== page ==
Protection orders 'do keep women, children safe'
"We are kidding ourselves" to think someone who flagrantly disregards the law will adhere to a protection order, a Nelson Men's Health spokesman says.
Questions have been raised regarding the effectiveness of protection orders after 51-year-old Edward Livingstone breached a protection order on two occasions before killing his 9-year-old son Bradley and 6-year-old daughter Ellen while they slept in their Dunedin home on January 15.
Men's Health manager Phillip Chapman said in the case of a protection order against someone who had a complete disregard for the law or had mental health issues, a piece of paper could not protect anybody.
"We are kidding ourselves in situations like the horrific Dunedin shootings. But this was a very isolated case.
"The question we should be asking instead is, how did this man slip through the system?"
He feared that in these sorts of cases society and the media tended to demonise men in general and forgot about all the good and loving men in the country, he said.
"We need a more individualised system that asks what programme might work for that man rather than let's put that man in the programme."
The current stopping violence system had not been reviewed for a number of years and its "one size fits all" nature often failed to work, he said.
Men's Health was trying to change this problem and was producing a report that would outline exactly what the situation was and how it could be improved, he said.
A Ministry of Justice spokesman said there were 87 protection orders issued in 2012-2013 in Nelson, 17 more than the previous year. Nationally nearly 3000 were granted.
In Nelson, 55 people were convicted for breaching protection orders in 2012-2013, five more than the previous year. Nationally 1907 were convicted.
A protection order lasted indefinitely unless an application was made to have it cancelled.
That meant the number of protection orders in place at any one time was significantly higher than the annual number of orders granted.
While the number of breaches each year appeared disproportionately high in comparison to the number of orders granted that year, the two figures were not comparable.
A breach was defined as breaking any of the conditions of the order. This could involve an unwanted telephone call, threats, harassment, abuse and damage to property, for example.
Breaches were taken very seriously by government agencies and the courts and the high number of convictions reflected this, he said.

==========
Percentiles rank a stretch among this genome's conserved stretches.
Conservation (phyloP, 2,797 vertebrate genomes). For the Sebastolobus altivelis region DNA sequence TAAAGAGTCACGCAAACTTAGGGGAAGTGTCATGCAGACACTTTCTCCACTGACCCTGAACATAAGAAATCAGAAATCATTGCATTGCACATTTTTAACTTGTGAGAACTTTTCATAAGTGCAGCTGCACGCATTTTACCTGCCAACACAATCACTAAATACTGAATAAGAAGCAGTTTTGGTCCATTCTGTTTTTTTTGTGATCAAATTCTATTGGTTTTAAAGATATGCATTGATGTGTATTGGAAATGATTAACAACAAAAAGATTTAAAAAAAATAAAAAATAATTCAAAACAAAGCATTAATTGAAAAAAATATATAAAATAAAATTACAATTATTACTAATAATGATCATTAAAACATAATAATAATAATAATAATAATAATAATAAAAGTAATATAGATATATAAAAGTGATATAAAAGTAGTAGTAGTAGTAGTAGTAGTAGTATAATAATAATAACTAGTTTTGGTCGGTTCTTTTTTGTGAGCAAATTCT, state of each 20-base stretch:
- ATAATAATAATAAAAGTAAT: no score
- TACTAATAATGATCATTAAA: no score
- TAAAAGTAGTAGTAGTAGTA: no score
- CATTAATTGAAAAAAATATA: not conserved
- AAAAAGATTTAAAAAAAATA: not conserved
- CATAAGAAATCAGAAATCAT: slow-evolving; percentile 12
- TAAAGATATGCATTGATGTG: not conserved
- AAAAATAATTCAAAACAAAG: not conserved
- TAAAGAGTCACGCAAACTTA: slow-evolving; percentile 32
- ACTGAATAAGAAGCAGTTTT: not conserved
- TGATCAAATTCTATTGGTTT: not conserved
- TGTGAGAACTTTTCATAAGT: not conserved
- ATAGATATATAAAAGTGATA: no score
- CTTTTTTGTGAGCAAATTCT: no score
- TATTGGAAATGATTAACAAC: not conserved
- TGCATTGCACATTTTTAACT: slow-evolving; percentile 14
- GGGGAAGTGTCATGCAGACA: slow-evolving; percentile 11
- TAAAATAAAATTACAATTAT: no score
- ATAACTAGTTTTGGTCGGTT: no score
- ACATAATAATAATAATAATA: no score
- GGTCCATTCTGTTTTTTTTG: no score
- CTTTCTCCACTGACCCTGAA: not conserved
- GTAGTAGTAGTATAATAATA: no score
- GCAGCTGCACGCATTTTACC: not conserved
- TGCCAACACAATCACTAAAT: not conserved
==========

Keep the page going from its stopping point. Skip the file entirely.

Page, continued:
As part of reforms to the family justice system, the maximum penalty for breaching a protection order was increased in September 2013 from two to three years' imprisonment.
The justice sector was continuing to work on ways of reducing violent crime.
Nelson Women's Refuge Maori women's advocate Lisa, who declined to reveal her last name due to the nature of her work, said she was concerned to see comments in the media arising out of the Dunedin shootings that said protection orders were not working.
It was an horrific case that was very unusual and did not reflect the general population let alone those subject to the protection order process, she said.
"There are always glitches in the system but we do not want women to think that because of this one nightmare of a situation protection orders do not work and that there is no point in getting one.
"In my experience there have been many women and children who are currently living safely protected thanks to protection orders."
Nelson lawyer Michelle Duggan said protection orders were effective as they put a line in the sand around the issue of contact and behaviour.
There was no issue surrounding the effectiveness of protection orders but the individuals who failed to adhere to them, Ms Duggan said.
"There are some people who will continue to act violently and some people who become enraged by the making of an order.
"This is something I always discuss with my clients as part of the advice-discussion prior to making an application [for a protection order]."
PUTTING AN ORDER IN PLACE
Protection orders can be issued in two ways.
An application can be made through the Family Court, or can be granted in the criminal court following a conviction for domestic violence offences or as the result of breaching a police safety order.
Most protection orders are made by judges but final protection orders can also be issued by registrars if a temporary protection order previously exists.
Nelson lawyer Michelle Duggan said there were three legal requirements that needed to be established before a protection order could be made.
In the case of a Family Court application, a person seeking a protection order had to prove there was a domestic relationship, violence was involved and that an order was "necessary".
If the requirements were established then applications were typically granted.
Among many factors that had to be taken into account were the rate of violence and the probability of it occurring again, she said.
Legal aid was readily available and there were many lawyers who were available at short notice to prepare the necessary documents.
If a person did not qualify for legal aid, the cost varied from lawyer to lawyer, she said.
If someone had been the victim of physical violence recently and police were involved, then an application would be straightforward, fast and therefore inexpensive. In contrast, if it was harder to establish psychological violence over a long period of time where the acts of violence were individually minor but were viewed as a whole to create a climate of fear, they would take longer to prepare and be more expensive.
The Nelson Mail